Congo declares end to worst yellow fever epidemic in decades

Wed Feb 15, 2017 1:47pm GMT

By Katy Migiro

NAIROBI (Thomson Reuters Foundation) - Democratic Republic of Congo's worst yellow fever outbreak in decades has ended two months after Angola declared its epidemic to be over, following a massive U.N.-backed vaccine campaign, the World Health Organization (WHO) said.

No new cases have been reported in either country in six months, just over a year after the outbreak began in December 2015 in a slum in Angola's capital, Luanda, before spreading into neighbouring DRC.

In all, more than 400 people died, the WHO said.

The epidemic prompted a campaign to vaccinate 30 million people in the two countries with more than 41,000 volunteers and 56 charities carrying out mass the immunisation programme.

"We are able to declare the end of one of the largest and most challenging yellow fever outbreak in recent years," the WHO's Africa director Matshidiso Moeti said in a statement late on Tuesday.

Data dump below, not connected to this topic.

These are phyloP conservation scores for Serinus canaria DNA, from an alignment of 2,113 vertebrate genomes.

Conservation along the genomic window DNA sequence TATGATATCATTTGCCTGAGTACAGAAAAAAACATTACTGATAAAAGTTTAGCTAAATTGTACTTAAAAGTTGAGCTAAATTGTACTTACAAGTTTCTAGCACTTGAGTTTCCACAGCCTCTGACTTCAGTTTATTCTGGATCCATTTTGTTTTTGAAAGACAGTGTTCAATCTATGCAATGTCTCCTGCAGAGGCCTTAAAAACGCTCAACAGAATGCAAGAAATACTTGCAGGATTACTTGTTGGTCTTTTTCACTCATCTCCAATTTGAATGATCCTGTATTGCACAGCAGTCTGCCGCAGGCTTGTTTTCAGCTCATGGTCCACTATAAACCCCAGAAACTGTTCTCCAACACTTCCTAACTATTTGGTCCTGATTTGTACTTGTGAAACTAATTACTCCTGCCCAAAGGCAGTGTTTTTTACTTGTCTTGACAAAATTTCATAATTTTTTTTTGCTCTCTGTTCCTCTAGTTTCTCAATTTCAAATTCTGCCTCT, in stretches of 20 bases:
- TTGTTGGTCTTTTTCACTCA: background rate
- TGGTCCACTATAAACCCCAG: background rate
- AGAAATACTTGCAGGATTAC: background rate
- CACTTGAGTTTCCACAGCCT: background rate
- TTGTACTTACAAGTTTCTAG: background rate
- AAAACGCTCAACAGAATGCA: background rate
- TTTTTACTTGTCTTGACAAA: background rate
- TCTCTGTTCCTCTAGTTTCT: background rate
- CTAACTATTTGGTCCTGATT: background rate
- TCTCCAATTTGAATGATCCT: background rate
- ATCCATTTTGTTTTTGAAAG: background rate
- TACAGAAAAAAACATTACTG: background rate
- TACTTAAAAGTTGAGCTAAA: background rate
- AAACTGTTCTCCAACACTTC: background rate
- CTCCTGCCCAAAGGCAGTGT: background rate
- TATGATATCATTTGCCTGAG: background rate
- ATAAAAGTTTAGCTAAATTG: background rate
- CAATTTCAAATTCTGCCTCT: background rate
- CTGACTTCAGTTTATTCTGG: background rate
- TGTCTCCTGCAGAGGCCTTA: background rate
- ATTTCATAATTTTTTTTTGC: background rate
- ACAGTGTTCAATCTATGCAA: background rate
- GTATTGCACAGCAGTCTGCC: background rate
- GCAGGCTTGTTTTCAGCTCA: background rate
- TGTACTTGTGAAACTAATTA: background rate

The outbreak caused 965 confirmed cases across the two countries, with thousands more cases suspected, the WHO said.  

"This unprecedented response exhausted the global stockpile of yellow fever vaccines several times," the WHO said.

Drug shortages forced doctors to switch to administering one-fifth of the normal dose, a tactic that the WHO says gives at least temporary protection.   Continued...

A Congolese child is vaccinated during an emergency campaign of vaccination against yellow fever in Kisenso district, of the Democratic Republic of Congo's capital Kinshasa, July 20, 2016. REUTERS/Kenny Katombe/File Photo
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